By Rich Place

More than two dozen students from Springville Griffith-Institute are taking advantage of the district’s new trap club, learning the basics of gun handling, shooting and safety while also getting off to a good start competitively.

The club, a joint effort between the school district and Springville Field & Stream, started its inaugural season Feb. 27 with a 159-153 win against Catt-LV before scoring 165 — which was second of three teams — out of the possible 200 points at Randolph on Tuesday. They will host their first home match March 13 against Ellicottville.

“This is really a step in the right direction,” said Gary Klahn, who has been trap director at Springville Field & Stream for 30 years. “The kids are really excited about it and they really enjoy the shooting.”

The Springville Trap Club is comprised of 26 students, including two females. They meet for practice once a week at Springville Field & Stream, located on Chaise Road off Cattaraugus Street.

“It’s a huge combination of community and school,” said Mike Stefan, one of the club’s advisors. “Basically we are taking care of the educational aspect of it and (Springville Field & Stream) takes care of the shooting aspect. We let everyone be a professional in their area.”

The club is designed to teach students about gun safety while also honing their shooting skills. Its flexible schedule gives students the opportunity to attend a weekly practice and the club’s six meets throughout its late winter and early spring season.

Perhaps most notably — and more so now following recent school shootings that dominate local headlines — Tim Baumgartner, another one of the club’s advisors, stressed the importance of gun safety and following specific procedures throughout the practices and matches.

As he stood outside and watched students shooting at targets during practice on Monday, he talked about how impressed he has been with how students follow directions, how responsible they have been and how they know the privilege of having such a club at their school district.

Guns are absolutely not permitted on school property, Baumgartner stressed, and it’s a rule that every student has followed without question.

“The guns either stay here (at Springville Field & Stream) and they lock them up or their parents meet them out here with their guns or they go home and get them,” said Baumgartner. “They’ve been warned 20 times it’s a federal law — not even in the trunk. And I think they all understand that.

“One mistake is going to ruin it for everyone. They know that. So far they have been really good about that.”

To participate in the club, students must participate in a hunter safety course on their own and and come to Springville Field & Stream and pass a range safety course as well.

“I think it’s important they learn the safety aspect first,” said Klahn. “They had to do that first. This just teaches them things just like any other sport.”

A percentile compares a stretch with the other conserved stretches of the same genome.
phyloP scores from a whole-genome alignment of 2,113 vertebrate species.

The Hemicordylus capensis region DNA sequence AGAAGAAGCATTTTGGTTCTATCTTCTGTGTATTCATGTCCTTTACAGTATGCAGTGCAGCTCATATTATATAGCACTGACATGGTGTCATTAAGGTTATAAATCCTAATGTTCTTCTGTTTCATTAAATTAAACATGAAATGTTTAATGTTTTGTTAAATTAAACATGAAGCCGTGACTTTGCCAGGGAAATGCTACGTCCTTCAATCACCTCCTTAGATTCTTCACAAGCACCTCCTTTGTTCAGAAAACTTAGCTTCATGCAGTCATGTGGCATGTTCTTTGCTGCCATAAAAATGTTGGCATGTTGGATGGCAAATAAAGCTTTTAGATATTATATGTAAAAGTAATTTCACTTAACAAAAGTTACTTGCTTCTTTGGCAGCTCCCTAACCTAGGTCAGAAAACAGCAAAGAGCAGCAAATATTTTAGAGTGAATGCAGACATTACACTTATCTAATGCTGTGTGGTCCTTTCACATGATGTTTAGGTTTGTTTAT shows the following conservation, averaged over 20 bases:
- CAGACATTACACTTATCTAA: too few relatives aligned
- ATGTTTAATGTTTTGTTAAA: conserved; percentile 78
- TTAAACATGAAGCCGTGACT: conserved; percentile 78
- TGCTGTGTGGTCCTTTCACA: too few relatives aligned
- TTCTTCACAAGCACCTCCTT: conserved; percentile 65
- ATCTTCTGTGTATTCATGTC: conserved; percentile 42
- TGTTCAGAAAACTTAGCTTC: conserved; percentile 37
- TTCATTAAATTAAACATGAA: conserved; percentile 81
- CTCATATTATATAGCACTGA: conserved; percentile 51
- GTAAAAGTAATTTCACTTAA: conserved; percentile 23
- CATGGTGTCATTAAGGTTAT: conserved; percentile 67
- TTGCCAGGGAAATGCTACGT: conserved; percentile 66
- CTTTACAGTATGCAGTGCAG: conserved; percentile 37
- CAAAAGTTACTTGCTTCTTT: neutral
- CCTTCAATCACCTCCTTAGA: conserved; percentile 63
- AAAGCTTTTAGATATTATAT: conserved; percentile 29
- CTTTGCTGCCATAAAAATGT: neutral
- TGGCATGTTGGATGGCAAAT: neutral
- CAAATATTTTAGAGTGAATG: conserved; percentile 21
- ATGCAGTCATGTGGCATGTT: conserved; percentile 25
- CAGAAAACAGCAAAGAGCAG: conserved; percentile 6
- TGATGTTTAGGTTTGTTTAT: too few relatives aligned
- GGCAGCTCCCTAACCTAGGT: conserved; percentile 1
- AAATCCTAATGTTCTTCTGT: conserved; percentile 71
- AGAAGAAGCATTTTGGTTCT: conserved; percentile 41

With the way match scoring is set up, it’s not critical students attend every practice and every meet. All students get to shoot at a meet, but only the top eight scores count toward the final tally.

“If the kids miss a practice, it’s for them,” explained Baumgartner. “It’s a gift to them. If they miss a practice, they can still come (to the match) and shoot but it would behoove them to show up to practice just to get more practice time in.”

Baumgartner said the kids will also get together themselves and practice — a group went out last Friday following the snowstorm to hone their skills at a local club, he said.

The students are required to pay a $20 fee, which enables them to shoot for the entire season, but the club is funded mostly through two grants that were obtained by the school and Springville Field & Stream. The grants paid for the ammunition and five guns; the guns are available for students who don’t already own one.

“That was a big help because without them we probably wouldn’t have been able to do it,” Klahn said.

Klahn said an advantage trap shooting has over most team sports is that everyone participates at every meet. In a team sport, often students practice but sit on the bench during matches. In trap clubs, everyone shoots while the top eight scores are counted.

“In this sport, you come down here and you’ll shoot 25 times,” he said. “Everybody really enjoys it.”

During practice on Monday, the students signed up for times to shoot before gathering for a brief meeting. A representative from the club congratulated them on their first win but quickly offered constructive criticism on things they can improve on.

Then the students headed out to the range and took turns shooting, getting tips from both school advisors and club officials between each shot. Klahn said Springville Field & Stream has eight individuals who are certified range safety officers to help students and, most importantly, watch for safety. Afterward, Klahn was available to show students how to property clean their guns.

The Springville Trap Club’s matches are open to the public and home meets are held at the Springville Field & Stream. Remaining matches are all at home against Ellicottville on March 13, Salamanca on April 10, Franklinville on April 17 and Catt-LV on April 24.


February 27

Springville 159, Cattaraugus-Little Valley 153

1. Nick Emmick-22

2. Jarrett Wolf-21

3. Travis Mansfield-20

4. Matt Evans-20

5. Tyler Czerniak-20

6. Bryson Black-19

7. Robert Offhaus-19

8. Liam Raiber-18

March 6

Randolph 175, Springville 165, Pine Valley 145

1. Bryson Black-24

2. Travis Mansfied-22

3. Jarrett Wolf-21

4. Damien Occhino-21

5. Nicholas Emmick-20

6. Matt Evans-19

7. Ty Sibiga-19

8. Kyle Albrecht-19